What have you done to ensure a successful succession process in your organization? If you have not started to build a leadership plan for the future, now is the time. 

In an increasingly competitive world you must have the best-of-the-best leaders if you want to have a commanding presence in the new millennium.

All the Best!

Wayne Kehl

Wednesday, February 20, 2013


During my fourty year career as a senior manager in the general insurance industry in Canada, I was often confronted and confounded by the word, TEAMWORK. Almost every leader I met talked about wanting better teamwork or bragging about how great the teamwork in their area of influence already was. Regardless of the confidence, cynicism or optimism of the leaders, in most cases when I spoke with rank-and-file employees, I found that overall, corporate teamwork was either sadly lacking or non-existent. In all cases, it was evident that no one at any level really knew what an ideal “Teamwork Environment” looked like.

The challenge with TEAMWORK appears to be one of perception. What exactly is teamwork? Leaders (managers, foremen, supervisors, et al) often have a different view of teamwork than that of their direct reports.

·         Workers often feel that teamwork is the responsibility of the leader...in other words they believe that a good leader creates and manages good teamwork amongst his or her employees.

·          Leaders, on the other hand tend to feel that teamwork is the purview of the team members. In other words they believe that good employees should be good team players and if teamwork is lacking, it is a result of one or more of the team members not exhibiting the qualities of a team player.

The dynamic that prevents teamwork from occurring consistently, randomly and systematically in any organization is the lack of true symbiosis between leaders and employees.

Unfortunately, in most working groups, there is seldom a close working association and cooperative relationship between management and staff that can engender or nurture a strong atmosphere of pure TEAMWORK.

·         So how do we establish true symbiosis between leaders and employees?

TEAMWORK requires structure and hierarchy... Some experts would prefer to replace hierarchical structure with equality and a flat management style where everyone is a partner and everyone is entitled to share in the decision making process at all times, in all ways. In that structure all of the team members should assumedly be held accountable for challenges and failures, but unfortunately not all of them will be willing to take on that responsibility when the time comes. The result is generally a break in the chain and potential bedlam because only a few will feel the ideological desire to make final decisions and accept ultimate responsibility when things don’t work out.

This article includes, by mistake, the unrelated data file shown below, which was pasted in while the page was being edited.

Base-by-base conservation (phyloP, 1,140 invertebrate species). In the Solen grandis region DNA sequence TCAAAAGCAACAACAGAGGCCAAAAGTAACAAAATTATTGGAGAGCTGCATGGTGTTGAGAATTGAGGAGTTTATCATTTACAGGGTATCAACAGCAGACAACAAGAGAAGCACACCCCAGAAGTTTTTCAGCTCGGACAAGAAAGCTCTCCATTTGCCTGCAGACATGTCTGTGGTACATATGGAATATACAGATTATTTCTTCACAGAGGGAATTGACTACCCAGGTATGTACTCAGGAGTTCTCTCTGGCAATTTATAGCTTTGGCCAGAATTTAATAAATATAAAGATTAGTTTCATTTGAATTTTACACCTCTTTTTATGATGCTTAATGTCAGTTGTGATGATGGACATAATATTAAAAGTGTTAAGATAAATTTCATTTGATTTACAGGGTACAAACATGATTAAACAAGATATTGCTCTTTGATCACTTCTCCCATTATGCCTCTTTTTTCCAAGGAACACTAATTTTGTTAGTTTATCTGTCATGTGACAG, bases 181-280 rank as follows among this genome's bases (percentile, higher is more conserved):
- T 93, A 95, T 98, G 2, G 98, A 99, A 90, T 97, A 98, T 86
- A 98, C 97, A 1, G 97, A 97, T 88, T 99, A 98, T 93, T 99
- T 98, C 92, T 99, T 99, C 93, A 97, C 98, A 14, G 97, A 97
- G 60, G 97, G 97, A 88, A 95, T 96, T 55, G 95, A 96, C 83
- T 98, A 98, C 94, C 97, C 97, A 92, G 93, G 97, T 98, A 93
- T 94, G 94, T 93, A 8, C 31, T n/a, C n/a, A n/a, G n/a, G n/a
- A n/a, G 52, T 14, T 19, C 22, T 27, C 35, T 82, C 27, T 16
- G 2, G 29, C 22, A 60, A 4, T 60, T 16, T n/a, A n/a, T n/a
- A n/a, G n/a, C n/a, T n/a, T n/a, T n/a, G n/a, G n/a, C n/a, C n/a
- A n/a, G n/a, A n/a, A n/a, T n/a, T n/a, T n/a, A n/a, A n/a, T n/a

My intention is not to tamper with the popular concept of servant leadership. In fact, I believe that all leaders should be servants...to a point. Strong leaders must lead at all times, they must be accountable for everything in their sphere of answerability and they must accept responsibility for the actions of their employees. They must put themselves on the line and work selflessly for a mutually beneficial end. Servant leadership is only possible when leaders are selfless and it should not be diluted by a structure where hierarchy is replaced by a confused and potentially chaotic lack of hierarchical leadership.

·         Successful military campaigns are lead by great leaders just as “Super bowls” and “Stanley Cups” are won by teams with great coaches.

Running a successful organization is really no different than winning a war or a game. In all cases, the players must be able to look to a leader for direction and they must have almost blind-trust and extreme confidence in their leader to make good decisions for them...But that is not the only factor that matters.

·         Good TEAMWORK is driven from the bottom up by great leaders.

A good business leader will not assume that his or her employees understand TEAMWORK. A good leader will talk to her or his employees about TEAMWORK, what it entails, and what is expected on an ongoing and consistent basis. A good leader will spend time learning the jobs of his or her employees and clarifying what is expected of each member of the team in each position.

TEAMWORK, (not unlike accounting and sales techniques) must be taught and learned. Symbiosis is not automatic and a generalized lack of engagement cannot be blamed on one or two “bad” employees.

·         When an organization lacks TEAMWORK, it lacks leadership and it is doomed to turmoil and potential failure.

Great organizations monitor their TQ (teamwork quotient) regularly and take steps to assure that everyone is onboard at all times. They know that without TEAMWORK they cannot advance as quickly as they would like and that every small step forward feels like a giant, muscle-pulling leap! In order to reduce employee stress and increase profitability, great leaders make certain at all times that every employee is pulling his or her weight so that the business train can keep chugging relentlessly up the mountain of twenty-first century business challenges.